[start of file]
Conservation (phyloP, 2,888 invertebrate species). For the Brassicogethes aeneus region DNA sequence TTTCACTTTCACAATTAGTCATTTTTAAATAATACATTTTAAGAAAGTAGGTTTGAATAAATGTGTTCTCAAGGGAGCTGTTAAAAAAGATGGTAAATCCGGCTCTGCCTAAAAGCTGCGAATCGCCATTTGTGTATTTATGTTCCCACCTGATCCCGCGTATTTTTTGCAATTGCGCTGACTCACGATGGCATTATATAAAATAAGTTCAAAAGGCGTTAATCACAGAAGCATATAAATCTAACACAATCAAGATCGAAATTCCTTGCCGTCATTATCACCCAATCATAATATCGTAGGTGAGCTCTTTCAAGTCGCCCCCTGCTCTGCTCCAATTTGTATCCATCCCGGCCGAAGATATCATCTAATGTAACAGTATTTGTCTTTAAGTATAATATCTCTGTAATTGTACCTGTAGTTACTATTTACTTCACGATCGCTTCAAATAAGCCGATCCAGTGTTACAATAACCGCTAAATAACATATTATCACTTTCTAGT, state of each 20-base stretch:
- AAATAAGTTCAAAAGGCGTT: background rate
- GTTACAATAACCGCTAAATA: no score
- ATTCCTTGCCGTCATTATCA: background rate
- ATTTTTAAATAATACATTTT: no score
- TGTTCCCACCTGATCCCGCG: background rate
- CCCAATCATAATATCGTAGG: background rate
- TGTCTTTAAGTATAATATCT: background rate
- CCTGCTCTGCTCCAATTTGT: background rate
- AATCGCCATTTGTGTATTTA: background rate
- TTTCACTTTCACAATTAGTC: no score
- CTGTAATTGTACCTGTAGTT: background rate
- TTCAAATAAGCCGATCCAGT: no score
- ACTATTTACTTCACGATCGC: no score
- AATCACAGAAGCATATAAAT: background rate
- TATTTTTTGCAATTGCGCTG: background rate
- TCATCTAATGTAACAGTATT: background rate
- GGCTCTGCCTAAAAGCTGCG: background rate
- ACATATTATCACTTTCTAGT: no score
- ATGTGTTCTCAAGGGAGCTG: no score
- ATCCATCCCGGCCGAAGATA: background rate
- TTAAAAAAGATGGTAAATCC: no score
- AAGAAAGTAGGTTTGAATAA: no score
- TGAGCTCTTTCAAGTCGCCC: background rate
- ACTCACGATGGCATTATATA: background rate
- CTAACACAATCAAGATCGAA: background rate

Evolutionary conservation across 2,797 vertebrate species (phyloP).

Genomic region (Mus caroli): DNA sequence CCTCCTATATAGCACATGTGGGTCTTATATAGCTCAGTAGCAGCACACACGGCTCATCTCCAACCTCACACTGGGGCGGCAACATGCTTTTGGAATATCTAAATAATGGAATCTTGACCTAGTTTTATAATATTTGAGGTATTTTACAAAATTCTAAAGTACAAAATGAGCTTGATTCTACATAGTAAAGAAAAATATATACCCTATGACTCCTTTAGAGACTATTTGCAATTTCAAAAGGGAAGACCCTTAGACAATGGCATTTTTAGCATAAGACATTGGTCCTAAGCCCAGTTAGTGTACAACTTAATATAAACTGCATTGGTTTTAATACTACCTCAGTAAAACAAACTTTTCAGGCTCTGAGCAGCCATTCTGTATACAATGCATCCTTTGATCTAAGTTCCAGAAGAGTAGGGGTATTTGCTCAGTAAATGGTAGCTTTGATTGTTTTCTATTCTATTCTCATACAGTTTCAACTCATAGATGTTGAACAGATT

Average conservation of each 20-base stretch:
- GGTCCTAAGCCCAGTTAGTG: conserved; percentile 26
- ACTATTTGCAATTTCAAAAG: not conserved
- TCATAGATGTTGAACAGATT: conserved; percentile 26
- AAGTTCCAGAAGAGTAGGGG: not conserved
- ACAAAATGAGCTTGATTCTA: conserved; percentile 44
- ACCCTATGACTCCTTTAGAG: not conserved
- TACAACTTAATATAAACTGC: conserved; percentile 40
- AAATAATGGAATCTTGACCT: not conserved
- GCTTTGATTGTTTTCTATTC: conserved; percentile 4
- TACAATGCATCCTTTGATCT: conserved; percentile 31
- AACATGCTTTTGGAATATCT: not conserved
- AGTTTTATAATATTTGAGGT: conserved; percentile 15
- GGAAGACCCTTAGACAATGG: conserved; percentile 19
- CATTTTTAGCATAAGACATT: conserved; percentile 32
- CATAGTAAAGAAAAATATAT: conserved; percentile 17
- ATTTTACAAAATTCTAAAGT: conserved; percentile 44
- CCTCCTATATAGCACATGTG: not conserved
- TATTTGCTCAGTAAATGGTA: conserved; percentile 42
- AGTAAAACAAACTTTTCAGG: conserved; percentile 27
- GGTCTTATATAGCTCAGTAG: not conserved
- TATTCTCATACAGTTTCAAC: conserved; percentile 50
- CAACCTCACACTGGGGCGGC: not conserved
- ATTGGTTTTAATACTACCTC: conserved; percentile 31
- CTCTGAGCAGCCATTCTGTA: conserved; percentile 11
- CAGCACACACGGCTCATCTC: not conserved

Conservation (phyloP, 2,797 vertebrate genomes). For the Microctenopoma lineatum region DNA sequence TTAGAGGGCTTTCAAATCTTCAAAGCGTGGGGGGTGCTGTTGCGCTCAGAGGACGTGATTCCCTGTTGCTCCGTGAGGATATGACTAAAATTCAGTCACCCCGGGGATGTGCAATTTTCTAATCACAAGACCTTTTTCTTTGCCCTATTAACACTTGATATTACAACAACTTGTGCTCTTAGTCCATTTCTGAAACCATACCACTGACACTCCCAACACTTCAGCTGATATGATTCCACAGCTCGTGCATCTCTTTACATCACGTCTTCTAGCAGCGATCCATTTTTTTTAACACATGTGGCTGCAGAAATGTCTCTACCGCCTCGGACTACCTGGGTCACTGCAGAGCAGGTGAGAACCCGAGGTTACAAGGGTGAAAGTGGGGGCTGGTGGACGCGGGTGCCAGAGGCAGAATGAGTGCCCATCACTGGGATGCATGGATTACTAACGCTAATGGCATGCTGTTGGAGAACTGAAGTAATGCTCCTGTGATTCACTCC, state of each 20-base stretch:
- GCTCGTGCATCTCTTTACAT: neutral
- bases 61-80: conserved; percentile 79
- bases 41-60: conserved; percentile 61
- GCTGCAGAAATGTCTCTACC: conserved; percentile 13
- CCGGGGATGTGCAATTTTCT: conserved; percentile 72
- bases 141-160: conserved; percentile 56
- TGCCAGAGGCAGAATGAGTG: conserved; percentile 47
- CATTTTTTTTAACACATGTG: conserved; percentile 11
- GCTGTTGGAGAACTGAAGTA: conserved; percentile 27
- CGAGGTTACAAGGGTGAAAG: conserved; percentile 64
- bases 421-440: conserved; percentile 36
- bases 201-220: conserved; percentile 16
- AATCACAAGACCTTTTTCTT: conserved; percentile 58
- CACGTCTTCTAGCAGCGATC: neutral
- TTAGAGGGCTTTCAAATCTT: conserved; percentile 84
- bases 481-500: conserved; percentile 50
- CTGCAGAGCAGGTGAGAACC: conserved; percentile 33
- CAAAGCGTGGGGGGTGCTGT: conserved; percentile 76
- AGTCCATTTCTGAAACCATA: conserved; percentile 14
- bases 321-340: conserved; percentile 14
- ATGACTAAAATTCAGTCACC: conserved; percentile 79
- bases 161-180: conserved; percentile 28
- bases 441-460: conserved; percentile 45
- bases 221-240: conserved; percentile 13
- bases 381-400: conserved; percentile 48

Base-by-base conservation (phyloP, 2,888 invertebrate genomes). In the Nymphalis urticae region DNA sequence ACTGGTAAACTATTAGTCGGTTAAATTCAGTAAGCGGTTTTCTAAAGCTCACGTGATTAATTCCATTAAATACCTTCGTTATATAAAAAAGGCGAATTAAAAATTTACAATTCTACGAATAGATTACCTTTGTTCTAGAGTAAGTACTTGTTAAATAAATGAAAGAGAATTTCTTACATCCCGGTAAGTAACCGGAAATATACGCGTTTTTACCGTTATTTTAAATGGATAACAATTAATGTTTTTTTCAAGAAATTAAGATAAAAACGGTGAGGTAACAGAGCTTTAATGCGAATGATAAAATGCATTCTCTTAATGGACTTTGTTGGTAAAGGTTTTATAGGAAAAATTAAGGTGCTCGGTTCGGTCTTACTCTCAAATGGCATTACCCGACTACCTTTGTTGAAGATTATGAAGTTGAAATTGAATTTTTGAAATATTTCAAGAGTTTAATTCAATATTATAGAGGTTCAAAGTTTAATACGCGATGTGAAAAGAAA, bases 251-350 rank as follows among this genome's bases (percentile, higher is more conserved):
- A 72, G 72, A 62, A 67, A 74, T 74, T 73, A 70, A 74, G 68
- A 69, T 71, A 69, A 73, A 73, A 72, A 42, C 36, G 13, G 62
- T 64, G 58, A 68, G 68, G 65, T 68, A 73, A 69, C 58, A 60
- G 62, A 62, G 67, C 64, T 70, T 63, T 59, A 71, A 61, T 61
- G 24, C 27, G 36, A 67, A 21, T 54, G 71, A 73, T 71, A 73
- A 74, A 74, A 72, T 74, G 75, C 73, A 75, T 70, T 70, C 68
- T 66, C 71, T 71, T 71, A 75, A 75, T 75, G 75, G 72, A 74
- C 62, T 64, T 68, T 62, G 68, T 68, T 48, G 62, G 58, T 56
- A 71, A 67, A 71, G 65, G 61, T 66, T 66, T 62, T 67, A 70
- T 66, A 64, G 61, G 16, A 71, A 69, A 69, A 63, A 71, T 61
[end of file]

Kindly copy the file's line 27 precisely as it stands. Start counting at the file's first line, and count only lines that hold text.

Evolutionary conservation across 2,797 vertebrate species (phyloP).